What makes me happy now: my pandemic rescue pup
Author Curtis Sittenfeld on falling hopelessly in love with a brave, beautiful and occasionally malodorous chihuahua named Weenie.
It’s hard to pick my favourite thing about my family’s pandemic rescue chihuahua, Weenie, but if I had to, I think it’s when she’s been napping under a blanket, as in when she’s covered by the blanket completely, and a human she loves approaches and she can hear or smell us and her tail visibly wags beneath the blanket’s fleece.
Or perhaps it’s her enthusiasm for car rides, and how when she notices that we’ve put on our shoes and are approaching the back door, she becomes frantic to go along, barking and running in circles, and then in the hall by the garage, in the middle of her franticness, she makes eye contact with us and flips on to her back for an impromptu belly rub because, really, is it ever a bad time?
Or maybe it’s when I’m sitting on the couch reading and she jumps up and wedges herself as close as she can beside me and sets her perfect little whiskered chin on my thigh, as if my thigh was designed to be a chihuahua chin platform, which, although I didn’t know it for most of my life, maybe it was.
Is this the moment to reveal that I’m not really a dog person? But it turns out I’m a Weenie person. (About her name: have you read the 1950s Eloise book about the spoiled yet neglected little girl who lives in the Plaza Hotel in New York and has a pet dog named Weenie and a pet turtle named Skipperdee?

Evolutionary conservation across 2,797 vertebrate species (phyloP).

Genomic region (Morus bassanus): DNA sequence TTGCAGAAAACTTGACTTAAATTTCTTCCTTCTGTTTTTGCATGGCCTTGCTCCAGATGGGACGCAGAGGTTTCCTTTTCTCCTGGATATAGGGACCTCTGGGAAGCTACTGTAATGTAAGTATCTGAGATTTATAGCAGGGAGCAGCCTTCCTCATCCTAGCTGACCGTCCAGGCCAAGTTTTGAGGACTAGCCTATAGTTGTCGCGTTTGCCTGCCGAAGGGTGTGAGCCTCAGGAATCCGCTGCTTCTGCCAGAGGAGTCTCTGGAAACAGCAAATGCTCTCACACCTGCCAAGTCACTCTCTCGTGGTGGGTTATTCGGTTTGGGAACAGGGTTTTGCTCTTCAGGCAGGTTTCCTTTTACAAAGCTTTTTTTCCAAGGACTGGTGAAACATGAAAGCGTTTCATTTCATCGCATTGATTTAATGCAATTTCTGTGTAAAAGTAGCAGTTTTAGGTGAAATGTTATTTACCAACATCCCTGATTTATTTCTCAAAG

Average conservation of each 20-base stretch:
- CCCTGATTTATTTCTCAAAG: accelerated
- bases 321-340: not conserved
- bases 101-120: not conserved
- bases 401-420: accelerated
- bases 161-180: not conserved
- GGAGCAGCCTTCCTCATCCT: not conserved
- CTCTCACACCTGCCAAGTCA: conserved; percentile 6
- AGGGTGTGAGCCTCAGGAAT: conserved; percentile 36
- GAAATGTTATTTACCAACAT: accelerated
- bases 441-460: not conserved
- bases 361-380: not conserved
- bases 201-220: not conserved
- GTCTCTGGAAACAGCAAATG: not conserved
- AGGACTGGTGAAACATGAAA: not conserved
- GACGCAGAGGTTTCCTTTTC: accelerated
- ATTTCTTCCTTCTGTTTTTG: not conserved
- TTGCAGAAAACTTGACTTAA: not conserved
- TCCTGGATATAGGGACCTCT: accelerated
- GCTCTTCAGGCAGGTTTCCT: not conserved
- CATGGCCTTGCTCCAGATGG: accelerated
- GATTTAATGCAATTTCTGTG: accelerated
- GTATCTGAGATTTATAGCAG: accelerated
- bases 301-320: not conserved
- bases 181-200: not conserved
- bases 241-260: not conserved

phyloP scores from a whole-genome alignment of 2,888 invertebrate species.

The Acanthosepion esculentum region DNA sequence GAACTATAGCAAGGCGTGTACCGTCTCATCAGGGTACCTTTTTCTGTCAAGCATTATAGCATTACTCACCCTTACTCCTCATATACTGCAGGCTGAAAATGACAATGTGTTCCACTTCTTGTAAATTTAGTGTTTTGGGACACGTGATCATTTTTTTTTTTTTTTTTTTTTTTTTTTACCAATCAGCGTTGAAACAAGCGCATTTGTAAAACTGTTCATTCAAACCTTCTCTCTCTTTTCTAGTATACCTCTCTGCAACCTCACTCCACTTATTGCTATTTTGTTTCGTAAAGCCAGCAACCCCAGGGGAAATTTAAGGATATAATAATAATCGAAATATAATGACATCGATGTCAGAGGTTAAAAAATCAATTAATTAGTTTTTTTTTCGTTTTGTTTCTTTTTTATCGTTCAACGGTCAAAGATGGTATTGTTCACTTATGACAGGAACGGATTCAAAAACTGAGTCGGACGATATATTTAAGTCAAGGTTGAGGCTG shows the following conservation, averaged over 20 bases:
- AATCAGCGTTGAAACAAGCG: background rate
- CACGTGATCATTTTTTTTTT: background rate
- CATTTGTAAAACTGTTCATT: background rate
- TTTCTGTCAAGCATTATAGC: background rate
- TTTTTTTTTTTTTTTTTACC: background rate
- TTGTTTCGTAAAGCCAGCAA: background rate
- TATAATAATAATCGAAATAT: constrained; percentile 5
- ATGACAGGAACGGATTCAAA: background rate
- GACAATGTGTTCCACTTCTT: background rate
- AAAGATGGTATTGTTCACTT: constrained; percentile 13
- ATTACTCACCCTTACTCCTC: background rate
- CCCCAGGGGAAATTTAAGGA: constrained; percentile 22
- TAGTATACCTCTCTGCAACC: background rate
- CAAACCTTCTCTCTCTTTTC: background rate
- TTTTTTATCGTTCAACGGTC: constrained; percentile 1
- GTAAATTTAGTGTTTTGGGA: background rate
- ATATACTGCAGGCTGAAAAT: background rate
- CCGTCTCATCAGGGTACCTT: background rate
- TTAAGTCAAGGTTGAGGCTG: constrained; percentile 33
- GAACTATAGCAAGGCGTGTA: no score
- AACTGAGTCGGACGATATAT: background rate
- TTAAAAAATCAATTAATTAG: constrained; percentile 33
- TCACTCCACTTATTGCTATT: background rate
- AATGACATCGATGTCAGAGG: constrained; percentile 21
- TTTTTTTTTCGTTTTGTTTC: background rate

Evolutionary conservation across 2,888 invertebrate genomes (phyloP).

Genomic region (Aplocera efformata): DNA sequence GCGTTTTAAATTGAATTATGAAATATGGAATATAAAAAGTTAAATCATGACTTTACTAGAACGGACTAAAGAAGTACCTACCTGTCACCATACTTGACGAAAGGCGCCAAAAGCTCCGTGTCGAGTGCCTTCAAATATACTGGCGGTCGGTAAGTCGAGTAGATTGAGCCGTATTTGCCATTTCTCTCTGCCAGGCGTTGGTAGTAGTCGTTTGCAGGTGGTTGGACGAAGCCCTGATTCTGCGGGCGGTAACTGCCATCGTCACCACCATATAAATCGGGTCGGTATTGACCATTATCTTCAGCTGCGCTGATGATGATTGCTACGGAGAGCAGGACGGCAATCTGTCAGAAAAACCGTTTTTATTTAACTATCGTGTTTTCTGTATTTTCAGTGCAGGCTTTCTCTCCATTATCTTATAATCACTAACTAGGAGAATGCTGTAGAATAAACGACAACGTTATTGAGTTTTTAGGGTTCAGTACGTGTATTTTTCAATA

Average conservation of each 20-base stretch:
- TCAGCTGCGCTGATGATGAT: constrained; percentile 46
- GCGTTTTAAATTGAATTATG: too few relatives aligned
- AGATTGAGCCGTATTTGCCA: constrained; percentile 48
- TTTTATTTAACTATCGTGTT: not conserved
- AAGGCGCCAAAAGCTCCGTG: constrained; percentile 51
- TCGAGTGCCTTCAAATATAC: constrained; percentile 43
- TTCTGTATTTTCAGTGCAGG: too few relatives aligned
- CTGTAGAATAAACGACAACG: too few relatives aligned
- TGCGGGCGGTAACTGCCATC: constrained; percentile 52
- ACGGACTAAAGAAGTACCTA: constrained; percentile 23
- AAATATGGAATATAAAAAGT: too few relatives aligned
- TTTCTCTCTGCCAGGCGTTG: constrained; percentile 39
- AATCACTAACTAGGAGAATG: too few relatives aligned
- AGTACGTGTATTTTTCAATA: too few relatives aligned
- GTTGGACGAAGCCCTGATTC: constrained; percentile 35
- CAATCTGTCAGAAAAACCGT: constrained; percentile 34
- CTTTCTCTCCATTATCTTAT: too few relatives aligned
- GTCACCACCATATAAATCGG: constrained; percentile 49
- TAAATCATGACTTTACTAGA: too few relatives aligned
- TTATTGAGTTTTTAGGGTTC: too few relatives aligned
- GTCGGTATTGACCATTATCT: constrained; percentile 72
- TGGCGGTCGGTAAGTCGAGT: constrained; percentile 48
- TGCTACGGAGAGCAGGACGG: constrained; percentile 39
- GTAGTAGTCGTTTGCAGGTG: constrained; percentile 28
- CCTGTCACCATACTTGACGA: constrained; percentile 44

Weenie is named after Eloise’s dog. Yes, the name has raised a few eyebrows, but no more than being a woman named Curtis has for me.
In spring 2020, our neighbours in Minneapolis were one of many American families who acquired so called pandemic dogs, theirs a sweet beagle named Sophie.
This was so early in the pandemic that it was unclear how Covid was transmitted, and I’d tell my kids to stand at the edge of our neighbours’ yard and just observe Sophie but not pet her.
My children didn’t exactly comply and I didn’t exactly try to make them, but more than once, as my older child gazed at Sophie, her eyes would fill with tears of longing, and I would think: this is not a matter of wanting. We need a dog.
I was at that time agnostic on chihuahuas. My husband is allergic to cats and wasn’t sure if he was allergic to dogs, and I read that if a person did have such allergies, a smaller dog would be less irritating – it would shed less dander. Besides, a small dog seemed to me generally less daunting and more manageable, maybe like a glorified hamster?
After scouring websites and writing up applications, most of which were ignored, I found a lead. My family drove an hour north to meet Weenie in her foster mother’s driveway. Weenie had come up on a van from Texas (a state with a surplus of stray dogs), was estimated to be four years old, and was 9lbs of white fur with brown eyes and alert brown ears. She barked at us suspiciously. My children loved her immediately.